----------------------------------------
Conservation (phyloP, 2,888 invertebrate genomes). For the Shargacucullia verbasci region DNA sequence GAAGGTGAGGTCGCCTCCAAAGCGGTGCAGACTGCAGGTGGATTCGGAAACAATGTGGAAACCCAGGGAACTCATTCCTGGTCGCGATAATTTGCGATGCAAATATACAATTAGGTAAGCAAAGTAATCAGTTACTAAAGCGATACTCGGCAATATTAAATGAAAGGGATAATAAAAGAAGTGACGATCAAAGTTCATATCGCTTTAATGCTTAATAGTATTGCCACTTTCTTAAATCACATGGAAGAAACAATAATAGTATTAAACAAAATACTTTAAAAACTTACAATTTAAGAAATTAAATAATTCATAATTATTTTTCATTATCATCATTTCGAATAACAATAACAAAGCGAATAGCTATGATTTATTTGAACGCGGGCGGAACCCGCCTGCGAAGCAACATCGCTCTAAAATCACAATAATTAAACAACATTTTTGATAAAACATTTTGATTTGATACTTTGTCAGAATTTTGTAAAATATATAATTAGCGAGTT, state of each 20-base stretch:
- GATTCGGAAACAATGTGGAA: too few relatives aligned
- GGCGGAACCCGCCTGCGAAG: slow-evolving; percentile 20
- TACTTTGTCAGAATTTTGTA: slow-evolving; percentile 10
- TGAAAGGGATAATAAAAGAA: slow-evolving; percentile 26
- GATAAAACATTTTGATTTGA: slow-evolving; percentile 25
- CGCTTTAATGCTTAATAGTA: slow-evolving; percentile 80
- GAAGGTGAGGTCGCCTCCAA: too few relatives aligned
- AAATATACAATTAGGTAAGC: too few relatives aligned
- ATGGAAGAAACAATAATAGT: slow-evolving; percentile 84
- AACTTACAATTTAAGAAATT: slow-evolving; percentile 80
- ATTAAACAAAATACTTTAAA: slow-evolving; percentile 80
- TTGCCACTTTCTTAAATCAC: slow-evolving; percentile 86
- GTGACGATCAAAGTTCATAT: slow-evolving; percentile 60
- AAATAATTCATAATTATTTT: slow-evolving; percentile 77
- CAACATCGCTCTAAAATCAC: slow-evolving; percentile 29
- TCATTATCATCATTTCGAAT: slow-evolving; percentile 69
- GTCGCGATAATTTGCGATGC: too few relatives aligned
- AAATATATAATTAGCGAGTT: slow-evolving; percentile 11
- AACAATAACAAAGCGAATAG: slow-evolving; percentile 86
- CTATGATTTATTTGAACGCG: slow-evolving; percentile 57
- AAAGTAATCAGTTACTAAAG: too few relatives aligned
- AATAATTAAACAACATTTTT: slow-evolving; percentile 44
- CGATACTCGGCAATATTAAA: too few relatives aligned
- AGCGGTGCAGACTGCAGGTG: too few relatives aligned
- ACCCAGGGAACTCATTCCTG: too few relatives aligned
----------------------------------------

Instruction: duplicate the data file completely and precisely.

Conservation (phyloP, 2,888 invertebrate genomes). For the Shargacucullia verbasci region DNA sequence GAAGGTGAGGTCGCCTCCAAAGCGGTGCAGACTGCAGGTGGATTCGGAAACAATGTGGAAACCCAGGGAACTCATTCCTGGTCGCGATAATTTGCGATGCAAATATACAATTAGGTAAGCAAAGTAATCAGTTACTAAAGCGATACTCGGCAATATTAAATGAAAGGGATAATAAAAGAAGTGACGATCAAAGTTCATATCGCTTTAATGCTTAATAGTATTGCCACTTTCTTAAATCACATGGAAGAAACAATAATAGTATTAAACAAAATACTTTAAAAACTTACAATTTAAGAAATTAAATAATTCATAATTATTTTTCATTATCATCATTTCGAATAACAATAACAAAGCGAATAGCTATGATTTATTTGAACGCGGGCGGAACCCGCCTGCGAAGCAACATCGCTCTAAAATCACAATAATTAAACAACATTTTTGATAAAACATTTTGATTTGATACTTTGTCAGAATTTTGTAAAATATATAATTAGCGAGTT, state of each 20-base stretch:
- GATTCGGAAACAATGTGGAA: too few relatives aligned
- GGCGGAACCCGCCTGCGAAG: slow-evolving; percentile 20
- TACTTTGTCAGAATTTTGTA: slow-evolving; percentile 10
- TGAAAGGGATAATAAAAGAA: slow-evolving; percentile 26
- GATAAAACATTTTGATTTGA: slow-evolving; percentile 25
- CGCTTTAATGCTTAATAGTA: slow-evolving; percentile 80
- GAAGGTGAGGTCGCCTCCAA: too few relatives aligned
- AAATATACAATTAGGTAAGC: too few relatives aligned
- ATGGAAGAAACAATAATAGT: slow-evolving; percentile 84
- AACTTACAATTTAAGAAATT: slow-evolving; percentile 80
- ATTAAACAAAATACTTTAAA: slow-evolving; percentile 80
- TTGCCACTTTCTTAAATCAC: slow-evolving; percentile 86
- GTGACGATCAAAGTTCATAT: slow-evolving; percentile 60
- AAATAATTCATAATTATTTT: slow-evolving; percentile 77
- CAACATCGCTCTAAAATCAC: slow-evolving; percentile 29
- TCATTATCATCATTTCGAAT: slow-evolving; percentile 69
- GTCGCGATAATTTGCGATGC: too few relatives aligned
- AAATATATAATTAGCGAGTT: slow-evolving; percentile 11
- AACAATAACAAAGCGAATAG: slow-evolving; percentile 86
- CTATGATTTATTTGAACGCG: slow-evolving; percentile 57
- AAAGTAATCAGTTACTAAAG: too few relatives aligned
- AATAATTAAACAACATTTTT: slow-evolving; percentile 44
- CGATACTCGGCAATATTAAA: too few relatives aligned
- AGCGGTGCAGACTGCAGGTG: too few relatives aligned
- ACCCAGGGAACTCATTCCTG: too few relatives aligned